Hi, I’m Melissa Ryan. I help people, policymakers, and institutions combat online toxicity and extremism. (AKA trolls, the so-called alt-right, disinformation, and fake news.)
I write Ctrl Alt-Right Delete, a weekly newsletter in partnership with HOPE not hate, that reaches more than 15,000 readers. I’ve also written commentary for outlets like Buzzfeed News, Refinery29, and NowThis.
Previously I was a digital strategist for Democratic campaigns and progressive causes. I worked with influencers and online communities to raise money, mobilize activists, drive online conversations and shape media narratives. My familiarity with this space gives me a unique insight into how trolls and extremists organize.
Interested in hiring me to consult, train, or speak? Let’s talk!
Want to learn more about me? Read my full bio.
I speak at conferences, universities, progressive groups, and select corporate settings. Recent engagements include The NY Daily News Innovation Lab, The Solomon R. Guggenheim Museum, The American Constitution Society, and Pepperdine University.
I’m also available for trainings. Currently, I have a 45-minute and a 90-minute module on information warfare.
Want to book me for your event? Get in touch.
The U.S. Right and the Rise of Authoritarianism Around the World
Netroots Nation, Philadelphia PA. July 12, 2019
The Future of US Politics: Looking Ahead to 2020
University of Iowa, Public Policy Center, March 27, 2019
Strategy Discussion: Preparing for Opposition Tactics
Counting for Democracy, Census and Redistricting Conference, Washington DC, December 13, 2018
Going Global: Let’s build a transnational coalition to fight online toxicity and extremism
Mozfest, London, UK, October 27, 2018
Crisis Scenario: You're the target of disinformation. Now what?
MisinfoCon London, October 24, 2018
Fighting Back Against Russian Active Measures
Netroots Nation, New Orleans LA, August 4, 2018
How Online Harassment is Ruining Democracy
Netroots Nation, New Orleans LA, August 3, 2018
Fake News Horror Show! Opening Keynote Panel
Fake News Horror Show, NYC Media Lab, June 7, 2018
Culture and its Discontents: A Public Conversation
Solomon R. Guggenheim Museum, New York, NY, April 6-7
Fake News: 2016 was a cakewalk. Here’s what’s coming in ‘18 and ’20, and how you can prepare your clients
Reed Awards, Charleston South Carolina, February 27, 2018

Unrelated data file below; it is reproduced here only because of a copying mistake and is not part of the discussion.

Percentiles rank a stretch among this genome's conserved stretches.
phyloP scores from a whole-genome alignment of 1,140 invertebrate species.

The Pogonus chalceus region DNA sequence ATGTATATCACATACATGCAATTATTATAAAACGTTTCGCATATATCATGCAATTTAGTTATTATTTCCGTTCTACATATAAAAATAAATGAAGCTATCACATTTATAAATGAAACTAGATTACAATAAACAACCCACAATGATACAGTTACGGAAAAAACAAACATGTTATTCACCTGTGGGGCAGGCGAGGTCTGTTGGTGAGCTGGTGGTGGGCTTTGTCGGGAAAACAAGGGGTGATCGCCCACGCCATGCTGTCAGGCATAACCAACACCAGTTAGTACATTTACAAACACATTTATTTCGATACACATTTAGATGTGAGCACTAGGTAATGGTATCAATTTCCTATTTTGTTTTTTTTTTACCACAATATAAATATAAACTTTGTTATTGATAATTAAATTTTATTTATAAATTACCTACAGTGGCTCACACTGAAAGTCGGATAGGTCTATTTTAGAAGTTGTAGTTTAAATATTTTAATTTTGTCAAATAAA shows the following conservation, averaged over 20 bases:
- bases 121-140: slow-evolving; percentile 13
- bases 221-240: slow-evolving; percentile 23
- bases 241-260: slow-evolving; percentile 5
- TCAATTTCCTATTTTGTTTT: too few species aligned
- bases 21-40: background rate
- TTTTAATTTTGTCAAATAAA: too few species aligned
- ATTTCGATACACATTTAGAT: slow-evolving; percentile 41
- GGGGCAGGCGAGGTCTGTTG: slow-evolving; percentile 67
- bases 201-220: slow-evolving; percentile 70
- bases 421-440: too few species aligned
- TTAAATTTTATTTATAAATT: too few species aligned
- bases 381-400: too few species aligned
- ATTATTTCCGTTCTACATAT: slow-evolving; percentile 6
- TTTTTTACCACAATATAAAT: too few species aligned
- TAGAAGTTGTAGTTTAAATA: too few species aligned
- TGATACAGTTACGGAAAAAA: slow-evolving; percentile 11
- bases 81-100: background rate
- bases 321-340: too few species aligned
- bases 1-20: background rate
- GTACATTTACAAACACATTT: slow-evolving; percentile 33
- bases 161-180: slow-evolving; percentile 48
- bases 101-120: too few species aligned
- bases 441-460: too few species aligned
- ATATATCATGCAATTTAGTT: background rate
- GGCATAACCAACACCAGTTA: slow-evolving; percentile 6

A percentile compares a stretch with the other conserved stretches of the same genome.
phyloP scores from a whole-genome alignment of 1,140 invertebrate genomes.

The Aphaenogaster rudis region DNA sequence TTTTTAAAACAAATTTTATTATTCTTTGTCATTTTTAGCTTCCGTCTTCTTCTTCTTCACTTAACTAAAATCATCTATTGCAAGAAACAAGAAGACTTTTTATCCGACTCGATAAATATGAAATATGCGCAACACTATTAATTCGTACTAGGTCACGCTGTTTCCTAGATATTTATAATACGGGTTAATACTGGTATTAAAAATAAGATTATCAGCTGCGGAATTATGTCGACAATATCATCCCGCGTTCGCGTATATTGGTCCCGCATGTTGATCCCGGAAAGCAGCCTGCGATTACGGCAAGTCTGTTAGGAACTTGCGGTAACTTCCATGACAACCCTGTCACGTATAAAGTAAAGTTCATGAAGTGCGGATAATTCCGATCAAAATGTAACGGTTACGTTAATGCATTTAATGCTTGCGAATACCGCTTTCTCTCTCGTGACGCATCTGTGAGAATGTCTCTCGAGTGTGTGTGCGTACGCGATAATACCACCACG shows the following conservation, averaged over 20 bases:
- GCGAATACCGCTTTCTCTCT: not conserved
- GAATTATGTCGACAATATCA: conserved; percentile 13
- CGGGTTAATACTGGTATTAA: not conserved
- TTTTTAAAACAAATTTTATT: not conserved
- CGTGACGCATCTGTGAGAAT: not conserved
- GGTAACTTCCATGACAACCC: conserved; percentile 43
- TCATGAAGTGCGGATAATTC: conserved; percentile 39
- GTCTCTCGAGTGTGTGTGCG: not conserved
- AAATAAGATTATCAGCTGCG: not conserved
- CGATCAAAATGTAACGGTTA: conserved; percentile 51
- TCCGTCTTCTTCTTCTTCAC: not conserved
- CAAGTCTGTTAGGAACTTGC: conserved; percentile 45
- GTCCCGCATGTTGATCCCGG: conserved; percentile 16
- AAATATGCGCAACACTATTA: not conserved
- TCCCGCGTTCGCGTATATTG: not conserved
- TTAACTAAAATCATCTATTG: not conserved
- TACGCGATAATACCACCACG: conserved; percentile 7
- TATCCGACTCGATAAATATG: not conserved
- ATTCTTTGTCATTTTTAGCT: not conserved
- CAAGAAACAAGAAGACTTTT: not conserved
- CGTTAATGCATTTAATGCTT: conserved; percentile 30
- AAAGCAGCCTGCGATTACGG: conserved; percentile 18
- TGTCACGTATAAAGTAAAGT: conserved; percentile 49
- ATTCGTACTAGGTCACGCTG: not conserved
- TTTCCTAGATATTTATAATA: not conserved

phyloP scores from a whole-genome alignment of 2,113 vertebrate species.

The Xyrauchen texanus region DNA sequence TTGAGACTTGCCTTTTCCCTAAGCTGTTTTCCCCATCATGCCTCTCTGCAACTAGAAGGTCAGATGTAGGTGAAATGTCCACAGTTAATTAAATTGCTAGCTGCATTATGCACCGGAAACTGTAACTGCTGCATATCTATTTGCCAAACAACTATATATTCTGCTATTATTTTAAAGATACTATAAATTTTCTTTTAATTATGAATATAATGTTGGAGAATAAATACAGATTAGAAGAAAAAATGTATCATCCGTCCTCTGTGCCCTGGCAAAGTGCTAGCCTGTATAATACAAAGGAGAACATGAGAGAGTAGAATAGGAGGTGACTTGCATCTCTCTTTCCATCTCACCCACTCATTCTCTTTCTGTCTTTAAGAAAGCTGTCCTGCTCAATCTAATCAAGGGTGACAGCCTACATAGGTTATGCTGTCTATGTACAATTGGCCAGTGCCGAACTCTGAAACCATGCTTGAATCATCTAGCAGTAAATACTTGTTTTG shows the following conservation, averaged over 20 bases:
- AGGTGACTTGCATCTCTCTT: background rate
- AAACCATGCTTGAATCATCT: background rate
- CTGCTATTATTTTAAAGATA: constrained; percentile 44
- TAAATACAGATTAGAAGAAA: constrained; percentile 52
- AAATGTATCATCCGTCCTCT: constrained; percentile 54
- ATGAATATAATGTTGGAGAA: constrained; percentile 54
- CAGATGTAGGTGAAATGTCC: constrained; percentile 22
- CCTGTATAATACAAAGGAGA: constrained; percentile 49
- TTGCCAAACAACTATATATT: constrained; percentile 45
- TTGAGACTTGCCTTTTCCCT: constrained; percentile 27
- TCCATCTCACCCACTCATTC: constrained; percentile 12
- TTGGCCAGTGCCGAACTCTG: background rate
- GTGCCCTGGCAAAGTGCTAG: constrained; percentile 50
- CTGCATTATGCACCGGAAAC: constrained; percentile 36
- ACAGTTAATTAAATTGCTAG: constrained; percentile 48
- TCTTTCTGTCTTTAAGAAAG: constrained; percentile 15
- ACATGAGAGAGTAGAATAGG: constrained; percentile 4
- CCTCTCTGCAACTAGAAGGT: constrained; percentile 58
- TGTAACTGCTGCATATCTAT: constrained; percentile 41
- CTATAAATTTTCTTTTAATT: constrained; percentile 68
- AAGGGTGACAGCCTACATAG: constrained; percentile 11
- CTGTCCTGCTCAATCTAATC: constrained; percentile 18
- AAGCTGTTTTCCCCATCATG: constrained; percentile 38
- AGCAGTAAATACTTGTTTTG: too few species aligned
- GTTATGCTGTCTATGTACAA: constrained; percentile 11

Fake News, Social Media, and Polling
2018 UAW National CAP Conference, Washington DC, February 6, 2018
American Constitution Society National Lawyer Convening
Milwaukee Wisconsin, October 21, 2017
How to Fight the Alt-Right
Democratic Women of Westport, September 17, 2017
Combating Fake News Online
Netroots Nation, August 12, 2017, Atlanta Georgia
We Can Solve The Fake News Problem
Daily News Innovation Lab, February 8, 2017
Keynote: From Kissing Babies to Liking Posts: How Social Media has Changed the American Campaign
Technology and Civic Engagement 2016, Pepperdine School of Public Policy, October 14, 2016
Communications MythBusters: Best Practices vs. Bad Advice
Non Profit Technology Conference, March 25, 2016
Getting it Right in 2015
2015 Reed Awards, February 18, 2016
What Crowdfunding Can Do for Your Campaign or Organization
Art of Political Campaigning, July 18, 2015
How to Write a Fundraising Email
CampaignTech East, April 22, 2015
Running Digital Campaigns: What's Changed and What's Still Working?
Netroots Nation, July 19, 2014
The Organizing Edge: Online Predictions for the 2016 Elections
Netroots Nation, July 19, 2014
Screwing with People Fast: Rapid Response Videos in Campaigns
Netroots Nation, June 22, 2013
Social Media and Labor Activism
AFGE Editors Association Conference, February 17, 2012 VIDEO
Organizing the Occupation
New Organizing Institute at University of Wisconsin May 12, 2011
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Talk info: conference, date, etc
“At this point, given all we know about how extremists organize across platforms, there’s no excuse for Facebook,” Ryan said. “Facebook still sees this as a PR problem and not a human lives problem. They have to be shamed to enforce their own policies. Until they actually see this as a human-centered problem, they’re always going to be reacting instead of working to stop these things from happening.”
“So much of fake news that gets shared is really a values statement,” said Melissa Ryan, a digital strategist who has worked for Barack Obama and former Sen. Russ Feingold. “It almost doesn’t matter if it’s true or not, I think, particularly on the right.”
"After the election, Ryan left her high-profile job and set forth on an entirely new plan: become an expert on the alt-right. Starting with a newsletter aptly named “Ctrl Alt Right Delete,” Ryan’s gut told her that someone needed to understand this political movement that has so divided our country. And I’m betting on her and the Factual Democracy Project to be the ones to do it."
"It’s an old problem, said Melissa Ryan, an expert in digital campaigns, and one that encompasses many different types of information: conspiracy theories, hoaxes, propaganda, etc. People have been trying to “solve” it for many years, but in the age of social media, it has become militarized"